• 37g dark chocolate, broken into pieces
  • Royal icing to decorate
  • Small amount of cocoa powder to dust the pans with


  1. Pre-heat the oven to 200 celsius / 180 fan / 400 fahrenheit. Prepare the mini bundt pans by greasing with butter and dusting with cocoa powder.
  2. Mix the oil (or melted butter), sugar, honey and egg together. Add the flour, ground mixed spice and salt and mix. Then add the sour cream and stir until combined.
  3. Put the water and chocolate in a pan and heat gently until the chocolate has melted. Carefully pour into the cake batter, stirring as you do so until it is all combined. The mixture will be runny.
  4. Pour into the prepared pans (transferring it into a jug to make it easier if you wish).
  5. Bake for 20 minutes until cooked through but still a little dense and damp.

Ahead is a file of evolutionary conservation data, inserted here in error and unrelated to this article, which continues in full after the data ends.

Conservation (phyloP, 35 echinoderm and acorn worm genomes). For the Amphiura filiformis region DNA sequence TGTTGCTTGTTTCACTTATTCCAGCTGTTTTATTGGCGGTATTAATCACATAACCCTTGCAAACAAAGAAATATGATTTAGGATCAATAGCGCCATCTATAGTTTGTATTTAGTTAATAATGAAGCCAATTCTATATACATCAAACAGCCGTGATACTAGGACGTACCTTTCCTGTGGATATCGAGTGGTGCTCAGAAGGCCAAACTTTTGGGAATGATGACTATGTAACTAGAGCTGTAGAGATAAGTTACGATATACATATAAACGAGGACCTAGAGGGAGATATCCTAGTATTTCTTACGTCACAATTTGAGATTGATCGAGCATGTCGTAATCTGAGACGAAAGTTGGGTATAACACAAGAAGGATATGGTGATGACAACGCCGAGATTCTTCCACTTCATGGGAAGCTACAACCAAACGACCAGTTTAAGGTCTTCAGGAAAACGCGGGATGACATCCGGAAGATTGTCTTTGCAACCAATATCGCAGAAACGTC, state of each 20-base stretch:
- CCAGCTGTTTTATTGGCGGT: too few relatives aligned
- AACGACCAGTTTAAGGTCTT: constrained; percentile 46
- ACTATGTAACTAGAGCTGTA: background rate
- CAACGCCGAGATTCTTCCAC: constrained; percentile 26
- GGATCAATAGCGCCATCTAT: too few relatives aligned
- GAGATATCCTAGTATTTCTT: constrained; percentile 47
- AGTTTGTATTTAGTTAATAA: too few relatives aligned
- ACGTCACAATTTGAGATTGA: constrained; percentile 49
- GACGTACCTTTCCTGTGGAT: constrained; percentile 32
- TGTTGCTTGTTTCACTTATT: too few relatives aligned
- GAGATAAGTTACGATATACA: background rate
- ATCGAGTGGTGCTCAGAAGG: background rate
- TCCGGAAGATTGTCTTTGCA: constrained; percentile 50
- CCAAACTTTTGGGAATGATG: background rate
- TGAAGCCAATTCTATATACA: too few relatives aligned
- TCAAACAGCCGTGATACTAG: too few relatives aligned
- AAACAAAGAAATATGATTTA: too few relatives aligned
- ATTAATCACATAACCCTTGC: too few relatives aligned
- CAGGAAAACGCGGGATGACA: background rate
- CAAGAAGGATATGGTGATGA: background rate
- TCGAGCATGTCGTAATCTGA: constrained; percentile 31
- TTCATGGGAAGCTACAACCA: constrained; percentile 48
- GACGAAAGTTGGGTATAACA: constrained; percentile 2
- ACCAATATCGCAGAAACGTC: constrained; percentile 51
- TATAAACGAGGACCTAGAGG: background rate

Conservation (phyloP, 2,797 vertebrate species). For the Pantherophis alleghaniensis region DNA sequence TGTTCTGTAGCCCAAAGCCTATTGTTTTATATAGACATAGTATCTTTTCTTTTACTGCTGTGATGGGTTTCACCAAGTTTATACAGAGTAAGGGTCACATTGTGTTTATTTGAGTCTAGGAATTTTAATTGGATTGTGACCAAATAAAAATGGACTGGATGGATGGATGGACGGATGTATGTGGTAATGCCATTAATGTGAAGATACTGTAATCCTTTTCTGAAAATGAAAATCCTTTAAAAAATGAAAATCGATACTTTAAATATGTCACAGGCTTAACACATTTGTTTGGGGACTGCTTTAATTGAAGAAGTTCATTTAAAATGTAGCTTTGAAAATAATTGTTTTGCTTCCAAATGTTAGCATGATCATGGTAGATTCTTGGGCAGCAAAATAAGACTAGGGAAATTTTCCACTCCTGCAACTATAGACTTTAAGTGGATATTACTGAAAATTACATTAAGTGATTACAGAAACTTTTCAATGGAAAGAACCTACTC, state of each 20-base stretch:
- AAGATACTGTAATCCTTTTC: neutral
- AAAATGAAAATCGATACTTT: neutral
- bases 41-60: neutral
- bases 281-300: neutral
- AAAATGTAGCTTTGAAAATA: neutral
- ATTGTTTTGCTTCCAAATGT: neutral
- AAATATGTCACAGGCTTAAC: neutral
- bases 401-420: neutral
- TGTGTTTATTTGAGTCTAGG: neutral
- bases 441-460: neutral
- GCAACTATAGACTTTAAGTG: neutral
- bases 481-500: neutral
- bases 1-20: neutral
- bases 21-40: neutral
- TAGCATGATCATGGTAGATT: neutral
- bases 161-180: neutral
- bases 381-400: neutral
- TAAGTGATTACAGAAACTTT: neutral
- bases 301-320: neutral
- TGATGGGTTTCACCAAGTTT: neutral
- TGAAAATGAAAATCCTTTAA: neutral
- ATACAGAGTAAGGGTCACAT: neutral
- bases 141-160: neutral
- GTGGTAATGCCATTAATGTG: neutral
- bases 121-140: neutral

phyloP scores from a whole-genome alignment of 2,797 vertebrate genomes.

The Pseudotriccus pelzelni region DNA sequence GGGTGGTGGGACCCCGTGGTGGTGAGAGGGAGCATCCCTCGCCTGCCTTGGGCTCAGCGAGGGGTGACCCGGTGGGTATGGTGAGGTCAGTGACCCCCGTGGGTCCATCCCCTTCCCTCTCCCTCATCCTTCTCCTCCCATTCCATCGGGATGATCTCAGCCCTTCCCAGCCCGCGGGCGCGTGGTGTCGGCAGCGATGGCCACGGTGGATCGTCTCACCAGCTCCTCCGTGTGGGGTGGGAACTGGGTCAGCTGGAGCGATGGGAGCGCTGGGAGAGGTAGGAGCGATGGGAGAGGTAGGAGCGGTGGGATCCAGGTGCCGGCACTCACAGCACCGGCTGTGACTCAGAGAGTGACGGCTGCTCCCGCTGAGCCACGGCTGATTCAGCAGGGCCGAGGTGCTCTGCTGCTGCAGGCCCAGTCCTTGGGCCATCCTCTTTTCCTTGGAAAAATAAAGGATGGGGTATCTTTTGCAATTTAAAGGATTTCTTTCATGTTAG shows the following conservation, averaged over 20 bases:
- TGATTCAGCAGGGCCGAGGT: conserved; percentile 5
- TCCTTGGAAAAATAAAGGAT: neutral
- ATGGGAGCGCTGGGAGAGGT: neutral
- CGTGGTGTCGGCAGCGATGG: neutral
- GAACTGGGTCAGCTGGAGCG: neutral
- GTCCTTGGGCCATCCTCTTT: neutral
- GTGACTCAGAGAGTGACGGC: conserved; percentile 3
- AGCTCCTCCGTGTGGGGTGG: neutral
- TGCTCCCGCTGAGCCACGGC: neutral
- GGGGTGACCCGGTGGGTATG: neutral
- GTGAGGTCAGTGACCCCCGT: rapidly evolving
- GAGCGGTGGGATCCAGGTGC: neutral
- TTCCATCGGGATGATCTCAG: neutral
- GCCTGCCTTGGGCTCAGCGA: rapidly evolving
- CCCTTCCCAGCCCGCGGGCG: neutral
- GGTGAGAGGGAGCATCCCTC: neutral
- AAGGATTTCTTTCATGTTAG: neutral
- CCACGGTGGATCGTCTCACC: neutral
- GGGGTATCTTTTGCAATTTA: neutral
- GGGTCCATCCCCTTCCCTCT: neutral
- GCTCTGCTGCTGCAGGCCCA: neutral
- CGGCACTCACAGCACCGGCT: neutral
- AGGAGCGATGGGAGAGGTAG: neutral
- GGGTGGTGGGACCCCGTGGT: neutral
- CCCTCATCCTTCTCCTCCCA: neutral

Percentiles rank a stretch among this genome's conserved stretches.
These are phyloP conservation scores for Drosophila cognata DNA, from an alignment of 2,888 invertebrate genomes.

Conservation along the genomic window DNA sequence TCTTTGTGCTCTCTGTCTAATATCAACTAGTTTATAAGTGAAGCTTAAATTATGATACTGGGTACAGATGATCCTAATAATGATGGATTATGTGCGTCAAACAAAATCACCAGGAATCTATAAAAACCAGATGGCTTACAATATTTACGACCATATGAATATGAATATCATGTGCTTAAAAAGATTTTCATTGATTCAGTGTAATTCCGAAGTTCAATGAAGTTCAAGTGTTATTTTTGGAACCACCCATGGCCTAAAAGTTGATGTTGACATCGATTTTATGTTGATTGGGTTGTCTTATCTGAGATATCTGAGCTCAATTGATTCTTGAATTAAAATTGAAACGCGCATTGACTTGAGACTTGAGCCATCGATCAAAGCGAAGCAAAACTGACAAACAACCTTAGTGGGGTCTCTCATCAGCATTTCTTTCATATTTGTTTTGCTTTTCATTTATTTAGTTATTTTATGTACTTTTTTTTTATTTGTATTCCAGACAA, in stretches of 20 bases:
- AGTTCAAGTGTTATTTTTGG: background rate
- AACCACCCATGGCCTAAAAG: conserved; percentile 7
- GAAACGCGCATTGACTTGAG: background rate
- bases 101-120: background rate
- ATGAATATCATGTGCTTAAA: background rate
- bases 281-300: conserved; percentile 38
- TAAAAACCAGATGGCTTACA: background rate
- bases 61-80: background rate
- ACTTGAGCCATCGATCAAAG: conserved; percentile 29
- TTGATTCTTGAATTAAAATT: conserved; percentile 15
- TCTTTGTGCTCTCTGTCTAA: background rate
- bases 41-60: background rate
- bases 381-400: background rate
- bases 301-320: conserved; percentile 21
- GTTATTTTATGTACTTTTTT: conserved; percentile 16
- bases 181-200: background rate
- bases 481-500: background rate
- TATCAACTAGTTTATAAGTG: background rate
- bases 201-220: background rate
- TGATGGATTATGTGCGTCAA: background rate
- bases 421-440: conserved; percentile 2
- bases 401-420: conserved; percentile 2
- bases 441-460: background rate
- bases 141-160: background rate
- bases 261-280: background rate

6. Cool for 5 minutes in the pans then tip out onto a wire rack to cool completely before decorating.

Recipe adapted from Nigella Lawson’s Christmas Cupcakes (How To Be A Domestic Goddess)

Just in case you missed the other two installments:




17 thoughts on “Mini Christmas Bundt Cakes”

  1. And to think I’d never have found you except for Freshly Pressed. Well done, that woman. And as for the recipe, is there any cake that cannot be improved by the addition of chocolate? I think not!


    1. Absolutely none I’m afraid! I didn’t think it would happen at all. I think you just have to be yourself and blog about stuff that interests you 🙂


Leave a comment:

Fill in your details below or click an icon to log in: Logo

You are commenting using your account. Log Out /  Change )

Facebook photo

You are commenting using your Facebook account. Log Out /  Change )

Connecting to %s